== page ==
My newly completed novel is The Fall of the Berlin Wall, about what happened to characters from my Hungry Generations fifteen years later; it's about musicians and particularly the intense, irrepressible daughter of the legendary pianist at the center of the previous novel. My 2015 novel, The Ash Tree, was published by West of West Books in conjunction with the April 24, 2015 centenary of the Armenian genocide; it's about an Armenian-American family and the sweep of their history in the twentieth century - particularly from the points of view of two women in the family.
There are three other novels of mine, One is Pathological States, about a physician's family in L.A. in 1962, which is as yet unpublished. Another is Hungry Generations, about a young composer's friendship in L.A. with the family of a virtuoso pianist, published on demand by iUniverse. A Burnt Offering - a fable (a rewriting and expansion of my earlier Acts of Terror and Contrition - a nuclear fable) is my political novella about Israel and its reactions to the possibility of a war with Iran (with the fear that it will be a nuclear war).
From a reader's review:
"At times the reader races ahead to find out the fate of the cast of characters and the fate of nations. At others, the reader is stopped mid-page to consider the paradoxes of the nuclear world and the world of realpolitik. This is an important, timely book that deserves a wide audience."
For a fuller description of them, look for the relevant blog posts below or click on one of the links. KINDLE editions of these novels are also available.

Tuesday, June 14, 2016

Revision of "Pathological States" finished 2016-17

I've placed the revised first chapter of "Pathological States" (replacing the original first chapter) in the blog entry for October 4, 2010 (which so far has almost 4000 views). With this new version, the search for an agent is resuming!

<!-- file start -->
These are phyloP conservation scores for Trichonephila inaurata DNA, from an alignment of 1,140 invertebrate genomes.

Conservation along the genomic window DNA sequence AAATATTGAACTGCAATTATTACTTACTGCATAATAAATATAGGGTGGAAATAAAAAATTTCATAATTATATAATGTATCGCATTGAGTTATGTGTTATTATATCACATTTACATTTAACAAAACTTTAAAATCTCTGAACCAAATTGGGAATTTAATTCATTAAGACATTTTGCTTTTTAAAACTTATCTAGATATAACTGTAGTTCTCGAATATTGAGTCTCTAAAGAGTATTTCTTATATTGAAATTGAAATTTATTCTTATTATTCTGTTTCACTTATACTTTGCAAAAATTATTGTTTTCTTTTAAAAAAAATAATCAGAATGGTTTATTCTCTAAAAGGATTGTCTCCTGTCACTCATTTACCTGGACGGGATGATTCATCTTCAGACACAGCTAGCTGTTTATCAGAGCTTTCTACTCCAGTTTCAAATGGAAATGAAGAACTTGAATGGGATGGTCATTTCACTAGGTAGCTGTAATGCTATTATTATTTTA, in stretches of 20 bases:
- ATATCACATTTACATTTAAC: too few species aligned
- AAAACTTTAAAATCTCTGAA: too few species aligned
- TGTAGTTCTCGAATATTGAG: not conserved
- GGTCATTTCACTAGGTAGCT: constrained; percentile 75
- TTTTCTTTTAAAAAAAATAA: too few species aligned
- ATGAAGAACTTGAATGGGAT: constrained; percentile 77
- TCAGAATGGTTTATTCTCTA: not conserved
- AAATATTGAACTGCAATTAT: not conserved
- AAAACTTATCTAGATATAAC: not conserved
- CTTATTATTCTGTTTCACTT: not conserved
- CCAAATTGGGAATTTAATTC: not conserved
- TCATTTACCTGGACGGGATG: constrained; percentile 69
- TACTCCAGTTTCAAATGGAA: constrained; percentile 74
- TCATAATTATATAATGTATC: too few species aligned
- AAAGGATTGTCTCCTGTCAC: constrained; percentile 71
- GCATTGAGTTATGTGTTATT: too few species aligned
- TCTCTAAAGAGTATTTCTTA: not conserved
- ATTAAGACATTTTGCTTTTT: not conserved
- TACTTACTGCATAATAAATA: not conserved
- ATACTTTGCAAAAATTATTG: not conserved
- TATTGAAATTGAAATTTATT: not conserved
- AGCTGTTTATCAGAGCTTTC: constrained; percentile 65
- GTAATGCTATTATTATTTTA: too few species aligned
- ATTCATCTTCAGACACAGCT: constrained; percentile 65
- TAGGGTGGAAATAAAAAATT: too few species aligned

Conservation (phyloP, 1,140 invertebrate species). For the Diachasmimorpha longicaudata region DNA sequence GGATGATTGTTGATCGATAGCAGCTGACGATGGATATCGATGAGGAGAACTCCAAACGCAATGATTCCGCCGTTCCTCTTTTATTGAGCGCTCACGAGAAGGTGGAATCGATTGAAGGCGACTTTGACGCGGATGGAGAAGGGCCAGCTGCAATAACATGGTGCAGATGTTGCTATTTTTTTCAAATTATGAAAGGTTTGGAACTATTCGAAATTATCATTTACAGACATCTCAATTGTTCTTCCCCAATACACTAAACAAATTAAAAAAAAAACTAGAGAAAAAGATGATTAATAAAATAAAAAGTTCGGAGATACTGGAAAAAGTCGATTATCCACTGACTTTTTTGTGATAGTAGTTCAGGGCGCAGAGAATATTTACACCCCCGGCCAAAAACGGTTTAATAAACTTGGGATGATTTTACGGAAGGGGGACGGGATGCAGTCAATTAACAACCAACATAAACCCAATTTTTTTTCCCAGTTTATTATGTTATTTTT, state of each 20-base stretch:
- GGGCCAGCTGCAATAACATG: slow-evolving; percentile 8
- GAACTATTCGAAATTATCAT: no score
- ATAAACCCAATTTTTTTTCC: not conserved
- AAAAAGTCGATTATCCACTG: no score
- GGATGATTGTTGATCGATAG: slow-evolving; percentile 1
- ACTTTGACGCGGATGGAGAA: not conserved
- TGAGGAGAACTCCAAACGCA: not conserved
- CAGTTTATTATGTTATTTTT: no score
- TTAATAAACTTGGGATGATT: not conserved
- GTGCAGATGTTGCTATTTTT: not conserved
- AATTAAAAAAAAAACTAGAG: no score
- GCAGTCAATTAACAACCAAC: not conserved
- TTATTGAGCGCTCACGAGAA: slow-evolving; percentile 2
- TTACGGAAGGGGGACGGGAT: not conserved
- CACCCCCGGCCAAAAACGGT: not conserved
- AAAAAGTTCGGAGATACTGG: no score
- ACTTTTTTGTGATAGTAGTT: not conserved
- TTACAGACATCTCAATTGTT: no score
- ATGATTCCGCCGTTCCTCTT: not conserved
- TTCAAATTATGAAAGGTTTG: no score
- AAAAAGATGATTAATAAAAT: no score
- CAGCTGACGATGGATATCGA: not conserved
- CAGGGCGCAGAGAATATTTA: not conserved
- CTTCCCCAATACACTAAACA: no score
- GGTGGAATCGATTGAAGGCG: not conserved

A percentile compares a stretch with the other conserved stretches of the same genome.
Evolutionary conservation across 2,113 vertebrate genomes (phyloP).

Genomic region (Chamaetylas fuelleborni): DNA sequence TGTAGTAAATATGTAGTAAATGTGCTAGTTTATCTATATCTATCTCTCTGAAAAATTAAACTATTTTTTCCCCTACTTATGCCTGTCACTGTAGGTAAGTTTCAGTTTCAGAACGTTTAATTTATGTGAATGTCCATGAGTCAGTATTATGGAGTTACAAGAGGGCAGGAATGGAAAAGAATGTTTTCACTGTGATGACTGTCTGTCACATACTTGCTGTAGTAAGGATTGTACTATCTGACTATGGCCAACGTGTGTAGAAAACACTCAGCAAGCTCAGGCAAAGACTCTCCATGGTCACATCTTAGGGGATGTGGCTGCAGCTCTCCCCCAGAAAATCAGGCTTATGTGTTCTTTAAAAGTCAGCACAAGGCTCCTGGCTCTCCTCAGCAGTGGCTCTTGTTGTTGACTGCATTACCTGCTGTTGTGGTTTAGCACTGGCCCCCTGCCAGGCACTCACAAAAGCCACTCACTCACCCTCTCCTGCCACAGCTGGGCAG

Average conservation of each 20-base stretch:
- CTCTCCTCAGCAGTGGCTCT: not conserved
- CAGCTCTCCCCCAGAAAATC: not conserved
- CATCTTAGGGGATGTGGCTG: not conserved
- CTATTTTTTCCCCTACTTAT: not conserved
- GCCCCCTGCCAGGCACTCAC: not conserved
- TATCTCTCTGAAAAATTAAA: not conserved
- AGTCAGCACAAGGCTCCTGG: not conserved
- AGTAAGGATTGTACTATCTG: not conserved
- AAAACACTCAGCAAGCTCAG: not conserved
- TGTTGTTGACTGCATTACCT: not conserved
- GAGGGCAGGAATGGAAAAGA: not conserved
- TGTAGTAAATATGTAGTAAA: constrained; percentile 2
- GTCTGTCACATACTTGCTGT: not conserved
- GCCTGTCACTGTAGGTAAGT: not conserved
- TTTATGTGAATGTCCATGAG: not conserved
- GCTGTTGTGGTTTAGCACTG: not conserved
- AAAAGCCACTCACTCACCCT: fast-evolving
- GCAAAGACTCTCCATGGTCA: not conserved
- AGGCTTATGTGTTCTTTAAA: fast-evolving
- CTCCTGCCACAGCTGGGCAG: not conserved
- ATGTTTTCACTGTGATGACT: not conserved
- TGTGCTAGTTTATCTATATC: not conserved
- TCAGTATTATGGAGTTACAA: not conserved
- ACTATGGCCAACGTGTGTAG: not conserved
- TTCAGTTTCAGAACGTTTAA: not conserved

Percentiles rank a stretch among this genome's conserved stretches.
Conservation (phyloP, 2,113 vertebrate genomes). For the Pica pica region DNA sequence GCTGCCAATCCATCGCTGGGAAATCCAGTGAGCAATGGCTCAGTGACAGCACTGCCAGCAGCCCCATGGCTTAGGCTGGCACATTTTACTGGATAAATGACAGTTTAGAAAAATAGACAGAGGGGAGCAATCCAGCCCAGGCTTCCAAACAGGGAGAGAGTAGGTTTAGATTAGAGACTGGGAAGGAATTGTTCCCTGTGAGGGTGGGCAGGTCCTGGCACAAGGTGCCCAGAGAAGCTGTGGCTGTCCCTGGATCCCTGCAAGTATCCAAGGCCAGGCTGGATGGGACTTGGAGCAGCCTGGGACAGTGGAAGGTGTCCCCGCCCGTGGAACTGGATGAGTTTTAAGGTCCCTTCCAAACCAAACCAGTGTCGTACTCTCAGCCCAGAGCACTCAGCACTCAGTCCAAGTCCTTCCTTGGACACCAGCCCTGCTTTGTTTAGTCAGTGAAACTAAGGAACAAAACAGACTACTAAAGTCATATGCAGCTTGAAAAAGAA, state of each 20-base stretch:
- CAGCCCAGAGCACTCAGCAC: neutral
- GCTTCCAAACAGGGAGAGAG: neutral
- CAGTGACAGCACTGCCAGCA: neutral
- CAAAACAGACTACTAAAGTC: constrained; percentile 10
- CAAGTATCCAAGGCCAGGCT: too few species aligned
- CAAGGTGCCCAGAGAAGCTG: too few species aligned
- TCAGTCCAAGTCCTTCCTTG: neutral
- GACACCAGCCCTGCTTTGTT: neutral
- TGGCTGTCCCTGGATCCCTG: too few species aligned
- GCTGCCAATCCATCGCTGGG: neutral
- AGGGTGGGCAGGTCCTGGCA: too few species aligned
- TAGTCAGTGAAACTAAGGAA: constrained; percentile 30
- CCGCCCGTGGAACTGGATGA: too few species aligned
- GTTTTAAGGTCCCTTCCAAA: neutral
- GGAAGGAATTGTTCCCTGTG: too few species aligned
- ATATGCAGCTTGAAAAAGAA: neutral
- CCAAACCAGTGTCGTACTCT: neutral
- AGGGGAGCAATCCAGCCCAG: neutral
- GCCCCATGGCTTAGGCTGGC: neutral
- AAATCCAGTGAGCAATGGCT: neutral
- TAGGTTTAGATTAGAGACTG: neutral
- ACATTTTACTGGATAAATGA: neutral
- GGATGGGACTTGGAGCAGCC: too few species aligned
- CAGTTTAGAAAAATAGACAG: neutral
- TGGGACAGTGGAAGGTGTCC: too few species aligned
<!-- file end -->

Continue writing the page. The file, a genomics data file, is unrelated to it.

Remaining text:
Here is a possible cover image:

Here's a synopsis:
“Pathological States” - a novel of about 67,000 words, 238 pages,
by Daniel Melnick; email:
It is 1962, the year of the Cuban Missile Crisis and hydrogen bomb testing, of Eichmann’s execution and the Telstar satellite. Dr. Morris Weisberg is a sixty-one year old pathologist, Chief of Laboratory, and a classical music lover and amateur violinist. Medicine is an obsession for him, and a devotion to truth is essential, he feels, in order to keep alive his professional values, which he finds under attack at his hospital.

Both the doctor and his wife, Sarah, are secular, educated Jews; they were born in Europe near the beginning of the twentieth century, and each was brought to America at an early age. Their mutual love of music brought them together in the 1920s, and now in 1962, the two of them are attempting to bear their chalice through the denatured suburbia of L.A.’s San Fernando Valley. Their worlds of music, family, medicine, and suburban survival are evoked in all their tragicomic intensity and instability.

At home in Northridge, the Weisbergs have raised two sons, and the family’s story is told by each family member in turn. Gene and Albert are now in their twenties and return this year to the suburban household. The young men—one of them is straight, the other gay—act out their needs and resentments, and the suburban household begins to fill with revelations of excess and abuse.

At work, Morris unearths a disastrous instance of unprofessional conduct and a cover-up reaching to the office of the Hospital Director. As the pathologist struggles with his ethical responsibilities and the threat to his career, buried truths erupt both at work and at home. He tries to control his rage and disorientation, only to plummet deeper into depression. The heartbreaking struggle persists in him, though, to affirm his love of science and of music, despite the despair he experiences in sunny California and early sixties America.

By the end of “Pathological States,” Morris Weisberg becomes a moving, larger-than-life Dr. Quixote, both noble and destructive. This eloquent and powerful novel zooms in close to Morris’ tragicomic struggle and pans far out to see what signs of reconciliation and healing endure in his time and place.

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